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Di Matteo leading contender for Sunderland job
SUNDERLAND will take their time over a replacement for the sacked Paolo Di Canio as speculation surrounding Roberto Di Matteo appeared to cool yesterday.
Di Matteo, who led Chelsea to Champions League glory in 2012, has been out of work since he was fired by the Blues last season, and his friendship with Sunderland director of football Roberto De Fanti made him an early favourite for the job.
However, Sunderland are in no rush to appoint Di Canio’s successor, with reserves manager Kevin Ball taking charge tonight for the Black Cats’ Capital One Cup third round encounter at home to Peterborough United.
Ball, who took caretaker charge of Sunderland at the end of the 2005-6 season, took training with the first team squad yesterday before leading his development side out against Middlesbrough at Hetton le Hole last night, and is expected to be in the dugout at the Stadium of Light for Sunderland’s Premier League game against Liverpool.
Bookmakers have Di Matteo as evens for the job, with a lot of interest yesterday in Tony Pulis, Gus Poyet and Steve McClaren. Alex McLeish, who watched Sunderland’s 3-0 defeat at West Bromwich Albion on Saturday, was 6-1 for the job as of last night, with Mick McCarthy, who Ball replaced in 2006, an outsider for a return to Sunderland.
Whoever comes in will have to slot into Sunderland’s organisational setup as a head coach and not a manager, which would deter the likes of Pulis and McLeish who have never worked within such a system, while Pulis would demand full control over transfers - something which Sunderland would not promise.
Di Matteo would have no problem in working within the regime at Sunderland and his Italian nationality would be an obvious advantage working with compatriots De Fanti and chief scout Valentino Angeloni.
McClaren, who left Nottingham Forest last season after a poor start to the Championship campaign, can work under a director of football having managed FC Twente and Wolfsburg following his spell as England manager, and his knowledge of the club would be advantageous with the former Middlesbrough manager still living in Yarm.
Poyet, although well-backed, may put off chairman Ellis Short having been fired from his role at Brighton and Hove Albion after a tumultuous play-off semi-final defeat to Crystal Palace which saw the former Tottenham midfielder send an angry internal email which led to his dismissal. However, at Brighton Poyet crafted a brand of exciting attacking football which supporters at Sunderland would take to.
Marcelo Bielsa, who last took charge of Athletic Bilbao, and Ole Gunnar Solskjaer are rank outsiders for the vacancy, although former Manchester United coach Rene Meulensteen, who cut short his role as Anzhi Makhachkala boss last month, could be interested having been passed over for the England Under-21 role in favour of Gareth Southgate.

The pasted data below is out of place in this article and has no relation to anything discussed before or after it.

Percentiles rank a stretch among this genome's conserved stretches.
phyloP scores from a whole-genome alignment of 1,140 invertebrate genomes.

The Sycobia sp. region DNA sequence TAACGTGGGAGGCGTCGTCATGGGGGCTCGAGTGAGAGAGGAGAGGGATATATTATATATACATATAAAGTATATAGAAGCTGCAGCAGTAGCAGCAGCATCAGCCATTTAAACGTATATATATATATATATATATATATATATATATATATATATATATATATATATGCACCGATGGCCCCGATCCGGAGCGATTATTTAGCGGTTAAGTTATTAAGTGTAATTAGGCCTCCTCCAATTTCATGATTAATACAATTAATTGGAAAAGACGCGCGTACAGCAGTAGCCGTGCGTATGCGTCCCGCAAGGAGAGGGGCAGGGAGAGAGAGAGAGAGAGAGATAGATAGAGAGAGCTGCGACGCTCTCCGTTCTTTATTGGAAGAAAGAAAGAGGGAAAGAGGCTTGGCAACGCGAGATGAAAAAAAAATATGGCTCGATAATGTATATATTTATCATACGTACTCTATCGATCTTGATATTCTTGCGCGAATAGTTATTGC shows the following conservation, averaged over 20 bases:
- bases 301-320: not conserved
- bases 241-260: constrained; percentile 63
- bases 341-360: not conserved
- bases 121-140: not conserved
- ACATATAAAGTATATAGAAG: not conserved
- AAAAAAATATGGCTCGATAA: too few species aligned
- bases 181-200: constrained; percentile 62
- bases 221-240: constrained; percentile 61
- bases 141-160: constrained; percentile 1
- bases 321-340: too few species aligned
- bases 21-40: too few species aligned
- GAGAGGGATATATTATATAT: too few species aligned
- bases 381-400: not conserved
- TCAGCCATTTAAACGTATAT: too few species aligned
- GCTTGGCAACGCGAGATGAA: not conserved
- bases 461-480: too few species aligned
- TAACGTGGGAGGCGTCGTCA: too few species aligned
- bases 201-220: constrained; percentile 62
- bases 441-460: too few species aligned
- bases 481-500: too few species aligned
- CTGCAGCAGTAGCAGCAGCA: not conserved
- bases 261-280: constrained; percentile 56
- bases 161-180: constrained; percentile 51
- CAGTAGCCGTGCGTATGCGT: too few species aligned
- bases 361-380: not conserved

Details emerged yesterday regarding the circumstances surrounding Di Canio’s departure over the weekend of confrontations with senior players in the wake of Saturday’s defeat, which prompted a mass deputation to chief executive Margaret Byrne.
Following Di Canio’s impromptu exchange with the fans following the full-time whistle, the Italian was understood to have entered the dressing room and began a tirade against his players, apportioning blame regarding the goals conceded.
Sunderland’s players took umbrage at that notion and confronted Di Canio, before visiting Byrne and Roberto De Fanti the following day. They shared the players’ concerns and assured them that Di Canio was to be removed from power.
Meanwhile, Peterborough manager Darren Ferguson expressed his shock at Di Canio's dismissal, and admits that the change at the top will make his side's chances a lot more difficult tonight.
Ferguson said: “Paolo had only been there six months which is not a lot of time so I am surprised they’ve made a change.
“I guess we will find out what difference the change makes to Sunderland, but it has made our preparations a little more difficult.
“Their set-pieces and their formation may now be different for a start and there is often a positive short-term reaction to a change of manager.
“The players and the fans will see it as a fresh start. They’ve been losing too many games and they will want that to change as soon as possible so I’m expecting Sunderland to fly at us from the start.
“We will need to frustrate them by keeping the ball. We know we face a hard game as we are playing a Premier League side away from home, but we also know that if we play to our best we will give them a tough match.”
Ferguson, who presided over Posh's 2-0 defeat to Sunderland in 2012, has never beaten a Premier League side while in charge of United, and added: “It’s a big game for us and it’s one we want to win. There’s no point in even travelling up there if we didn’t think like that.
“It’s a brilliant stadium to play in and there should be a decent crowd.
“The start to the game will be crucial. If we could in front I’d fancy our chances as we are such a good counter-attacking team.
“We’re in the middle of a real tough run of games and there’s a bit of travelling involved, but we’ve coped well with some difficult fixtures already and we can do it again.”
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